Just an hour south of the Twin Cities, the college town of Northfield makes a great excursion. Concerts at St. Olaf College are a great deal they're free but be careful; it's easy to spend a bundle in the town's nifty little shops.
Events to catch: Nov. 7, a free concert by the St. Paul Chamber Orchestra at St. Olaf College.
Details: For more, see Scrappy Northfield.
Past fast plans: Fall in Door County, Fall at Devil's Lake, Fall in Red Wing, Fall in Decorah, Art in Mineral Point
Freakfest in Madison. This fest along State Street features music on two stages, outdoor horror movies, a costume contest with prizes and much sampling at bars. Nov. 1.
Madison Bacon Festival in Madison. The people who brought the wildly popular Blue Ribbon Bacon Festival to Des Moines are bringing their bacon blowout to Alliant Energy Center, with unlimited sampling, bacon education lectures and music. Nov. 1.
Wisconsin Dog Fair in Madison. Demonstrations and seminars on more than 150 breeds at Alliant Energy Center. Nov. 2.
For more events, see our Events Calendar.
As fall winds down on forest trails, the season is just gearing up on wine trails, where groups of wineries invite folks to take a little drive, sample the wares and maybe take home a few bottles.
Since wineries tend to be in very scenic areas, thats not such a bad idea. And in November, many offer special events to put buyers in the holiday spirit.
Here are wine trails in Iowa, Illinois, Minnesota, Wisconsin and Michigan that have planned events in fall 2014.
It isn't true that dead men tell no tales.
Actually, they can be quite chatty. At Graceland Cemetery in Chicago, their stories keep up to seven tour guides busy, especially during Halloween season.
Graceland's residents are a Who's Who of Chicago society: retailer Marshall Field, meat-packer Philip Armour, hotelier Potter Palmer, piano maker William Kimball.
Often, their exits were as remarkable as their lives.
If you want to see colors, you don't have to wait for fall.
Artists are splashing every color of the spectrum across the sides of buildings, in murals that celebrate colorful local characters.
In the northern Wisconsin town of Ashland, murals pay tribute to lighthouse keepers, lumberjacks, pilots and jazz musicians. They've made Ashland such a destination that the Minnesota Iron Range town of Virginia has put their creators to work creating murals there, too.
In Illinois, vintage postcard-style murals in 35 towns mark the route of the Lincoln Highway.
In northern Iowa, dozens of towns sport the work of artist Carl Homstad, and in Michigan, Ludington has used eight artists to tell its story of life on a Great Lake.
Yurts are popping up all over the Midwest, from Michigan to Iowa and now, to Minnesota state parks.
Seven new yurts have joined 88 camper cabins in Minnesota parks and recreation areas. Two are in Afton State Park on the St. Croix River, near St. Paul.
Two are in Glendalough State Park in west-central lakes country, near Battle Lake. And three are in Cuyuna Country State Recreation Area, the mountain-biking destination between Brainerd and Mille Lacs.
Why yurts? They rent for the same price as camper cabins, $50-$65. But the round, canvas-sided huts are much cozier, especially in winter, when they're heated by wood stoves.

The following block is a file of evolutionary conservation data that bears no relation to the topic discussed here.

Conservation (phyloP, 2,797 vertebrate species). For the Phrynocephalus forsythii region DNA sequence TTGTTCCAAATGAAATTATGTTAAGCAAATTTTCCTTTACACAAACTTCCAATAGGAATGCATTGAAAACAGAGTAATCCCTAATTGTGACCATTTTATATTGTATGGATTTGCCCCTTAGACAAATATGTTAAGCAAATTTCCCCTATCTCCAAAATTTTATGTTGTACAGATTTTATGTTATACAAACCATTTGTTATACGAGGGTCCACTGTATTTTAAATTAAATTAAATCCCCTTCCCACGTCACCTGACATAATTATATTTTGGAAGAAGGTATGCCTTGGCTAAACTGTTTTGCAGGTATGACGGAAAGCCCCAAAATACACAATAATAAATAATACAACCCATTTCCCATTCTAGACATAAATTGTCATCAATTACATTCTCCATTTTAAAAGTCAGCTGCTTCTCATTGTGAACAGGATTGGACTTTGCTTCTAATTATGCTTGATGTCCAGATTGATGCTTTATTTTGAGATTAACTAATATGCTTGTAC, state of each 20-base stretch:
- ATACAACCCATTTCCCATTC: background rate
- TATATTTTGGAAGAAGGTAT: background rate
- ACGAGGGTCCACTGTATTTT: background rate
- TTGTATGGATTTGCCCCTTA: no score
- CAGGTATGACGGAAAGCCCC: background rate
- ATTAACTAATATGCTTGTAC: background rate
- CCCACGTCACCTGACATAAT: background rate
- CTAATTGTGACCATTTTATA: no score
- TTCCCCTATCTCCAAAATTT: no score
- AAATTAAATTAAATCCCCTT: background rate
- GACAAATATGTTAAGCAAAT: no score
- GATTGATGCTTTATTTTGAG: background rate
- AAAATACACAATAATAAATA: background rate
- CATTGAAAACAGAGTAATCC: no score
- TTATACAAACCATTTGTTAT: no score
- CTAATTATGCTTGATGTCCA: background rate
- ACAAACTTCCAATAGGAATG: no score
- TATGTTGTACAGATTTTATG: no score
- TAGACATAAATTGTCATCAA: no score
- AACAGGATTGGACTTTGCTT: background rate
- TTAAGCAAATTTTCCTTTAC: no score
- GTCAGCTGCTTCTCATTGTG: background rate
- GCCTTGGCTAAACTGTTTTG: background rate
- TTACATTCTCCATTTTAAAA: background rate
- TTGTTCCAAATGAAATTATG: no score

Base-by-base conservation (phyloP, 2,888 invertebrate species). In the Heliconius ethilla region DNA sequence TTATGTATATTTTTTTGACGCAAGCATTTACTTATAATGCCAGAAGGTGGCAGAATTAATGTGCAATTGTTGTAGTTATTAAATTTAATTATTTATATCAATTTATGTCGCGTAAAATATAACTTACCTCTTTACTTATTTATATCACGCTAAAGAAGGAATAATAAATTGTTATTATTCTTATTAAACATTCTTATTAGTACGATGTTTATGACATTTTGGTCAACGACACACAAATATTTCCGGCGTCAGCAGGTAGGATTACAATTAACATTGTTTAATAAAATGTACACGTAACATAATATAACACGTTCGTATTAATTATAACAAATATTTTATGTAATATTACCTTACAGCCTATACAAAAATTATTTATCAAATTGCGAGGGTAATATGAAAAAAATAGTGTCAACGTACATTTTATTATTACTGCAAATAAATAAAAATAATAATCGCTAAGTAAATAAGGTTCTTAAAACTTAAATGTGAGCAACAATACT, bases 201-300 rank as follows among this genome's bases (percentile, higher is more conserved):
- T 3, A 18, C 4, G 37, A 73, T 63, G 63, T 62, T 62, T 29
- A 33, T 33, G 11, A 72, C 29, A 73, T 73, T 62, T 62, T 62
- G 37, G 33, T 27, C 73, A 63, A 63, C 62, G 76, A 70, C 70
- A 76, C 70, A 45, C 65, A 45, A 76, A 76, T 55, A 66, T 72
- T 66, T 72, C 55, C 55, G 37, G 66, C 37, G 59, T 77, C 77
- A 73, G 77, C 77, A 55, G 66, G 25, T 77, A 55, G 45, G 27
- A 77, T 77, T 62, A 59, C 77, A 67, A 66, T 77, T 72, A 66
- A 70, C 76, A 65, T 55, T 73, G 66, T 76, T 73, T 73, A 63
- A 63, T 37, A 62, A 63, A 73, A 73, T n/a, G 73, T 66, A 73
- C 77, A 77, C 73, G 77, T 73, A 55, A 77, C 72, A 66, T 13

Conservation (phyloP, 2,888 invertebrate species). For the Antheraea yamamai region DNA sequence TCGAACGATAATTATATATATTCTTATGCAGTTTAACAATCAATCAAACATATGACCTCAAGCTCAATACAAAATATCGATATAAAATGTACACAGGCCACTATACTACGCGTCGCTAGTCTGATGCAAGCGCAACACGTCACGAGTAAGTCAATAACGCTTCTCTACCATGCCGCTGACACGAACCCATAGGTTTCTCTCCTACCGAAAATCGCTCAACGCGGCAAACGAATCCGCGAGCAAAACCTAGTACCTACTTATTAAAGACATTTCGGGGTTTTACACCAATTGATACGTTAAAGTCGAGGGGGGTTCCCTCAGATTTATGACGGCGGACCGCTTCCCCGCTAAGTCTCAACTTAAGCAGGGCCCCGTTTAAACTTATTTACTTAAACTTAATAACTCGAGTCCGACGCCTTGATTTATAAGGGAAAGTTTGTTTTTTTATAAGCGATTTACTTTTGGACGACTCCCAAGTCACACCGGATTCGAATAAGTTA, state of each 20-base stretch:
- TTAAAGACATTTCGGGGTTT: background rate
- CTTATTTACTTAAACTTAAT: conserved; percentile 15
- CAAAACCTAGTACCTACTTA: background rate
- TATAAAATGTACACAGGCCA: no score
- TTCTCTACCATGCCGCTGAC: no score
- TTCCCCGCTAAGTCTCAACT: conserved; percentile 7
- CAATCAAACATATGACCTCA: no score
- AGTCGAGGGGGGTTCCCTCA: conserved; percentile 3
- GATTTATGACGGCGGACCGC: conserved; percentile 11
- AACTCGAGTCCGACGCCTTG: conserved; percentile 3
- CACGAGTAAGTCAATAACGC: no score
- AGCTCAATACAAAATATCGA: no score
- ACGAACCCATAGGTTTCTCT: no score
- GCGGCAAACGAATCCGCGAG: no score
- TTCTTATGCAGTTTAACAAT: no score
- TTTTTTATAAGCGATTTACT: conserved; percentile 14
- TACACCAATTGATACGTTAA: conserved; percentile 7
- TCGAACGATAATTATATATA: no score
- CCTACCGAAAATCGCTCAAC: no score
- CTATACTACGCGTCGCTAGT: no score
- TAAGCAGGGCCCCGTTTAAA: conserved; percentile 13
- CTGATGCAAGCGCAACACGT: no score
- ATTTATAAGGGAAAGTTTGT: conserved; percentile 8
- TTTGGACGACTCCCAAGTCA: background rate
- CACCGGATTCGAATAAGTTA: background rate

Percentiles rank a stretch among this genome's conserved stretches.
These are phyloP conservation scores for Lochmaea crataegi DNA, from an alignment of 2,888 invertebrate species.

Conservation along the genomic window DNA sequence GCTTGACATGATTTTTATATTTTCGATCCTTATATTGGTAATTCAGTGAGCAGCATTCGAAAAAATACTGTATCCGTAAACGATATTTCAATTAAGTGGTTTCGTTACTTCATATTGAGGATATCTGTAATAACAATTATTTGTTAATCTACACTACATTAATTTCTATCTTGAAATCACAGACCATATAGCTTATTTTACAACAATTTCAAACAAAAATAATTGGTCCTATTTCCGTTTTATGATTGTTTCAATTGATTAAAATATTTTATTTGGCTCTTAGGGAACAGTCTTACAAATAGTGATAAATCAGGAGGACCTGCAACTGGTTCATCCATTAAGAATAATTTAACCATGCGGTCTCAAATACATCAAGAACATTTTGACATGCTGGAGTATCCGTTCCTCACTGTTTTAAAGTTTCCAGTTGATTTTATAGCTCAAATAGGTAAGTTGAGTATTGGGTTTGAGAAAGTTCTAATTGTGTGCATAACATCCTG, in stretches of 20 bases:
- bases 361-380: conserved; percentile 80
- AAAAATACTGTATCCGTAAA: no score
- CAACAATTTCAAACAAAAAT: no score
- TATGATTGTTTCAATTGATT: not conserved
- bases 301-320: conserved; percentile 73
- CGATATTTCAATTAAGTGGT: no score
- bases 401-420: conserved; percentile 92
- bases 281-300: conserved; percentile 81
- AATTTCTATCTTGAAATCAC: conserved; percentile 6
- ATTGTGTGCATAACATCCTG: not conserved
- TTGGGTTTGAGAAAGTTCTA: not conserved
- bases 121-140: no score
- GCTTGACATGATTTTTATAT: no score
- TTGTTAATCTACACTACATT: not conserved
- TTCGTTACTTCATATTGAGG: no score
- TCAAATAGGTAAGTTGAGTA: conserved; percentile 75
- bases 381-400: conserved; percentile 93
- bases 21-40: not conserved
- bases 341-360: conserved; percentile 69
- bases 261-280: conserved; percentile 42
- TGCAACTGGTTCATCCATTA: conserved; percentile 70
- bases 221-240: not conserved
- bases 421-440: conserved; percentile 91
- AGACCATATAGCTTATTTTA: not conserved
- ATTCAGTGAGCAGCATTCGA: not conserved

I've stayed in yurts twice, once on a 30-below night in January and once on a 70-degree weekend in June. Both times, I slept like a log.
In November, women make a break for it.
As men sit in deer stands or watch football games on TV, women hit the road with their friends. They shop, they visit spas, they sip wine and they see shows their husbands or boyfriends don't want to see.
For women, November is a great month. Not only do they have a good excuse to get away with their friends, but it's time to start shopping for Christmas.
There are art fairs and holiday markets everywhere. And festivities start early in such shopping meccas as Cedarburg, Wis., which starts its Festive Friday Eves on the eve of Wisconsin's firearms deer opener.
Late fall when crowds fade and hotel deals appear is one of the best times to make a getaway.
For hikers, it's the sweet spot between the fall-color rush and hunting season. For shoppers, it's the time to get a head start on the holidays, before the craziness starts.
More often than not, the weather still is gorgeous, and stubborn oaks and willows offer color that lasts into early November.
The more popular a destination is in summer, the more likely you'll find great deals in late October and November. Check deal sites, including LivingSocial Escapes and Groupon Getaways.
Here are 10 great places to go for a late-fall getaway.
This time of year, ghosts go hand in hand with shipwrecks and the malevolent late-fall storms that cause them.
Crews and passengers have been coming to bad ends ever since boats sailed the Great Lakes, starting with the French explorer La Salle's Griffin, which disappeared in 1679 after leaving Washington Island in Door County and may have been found this year off Michigan's Garden Peninsula.
Some say the ship was done in by an Iroquois curse on the French invaders, and that it still can be glimpsed lurking in the fog.
lighthouses also produce ghosts. In northern Michigan, two of them hold haunted tours: Seul Choix Point just east of the Garden Peninsula, where a keeper died in 1910, and Ontonagon on Lake Superior, where a young woman died of
diphtheria in 1885.
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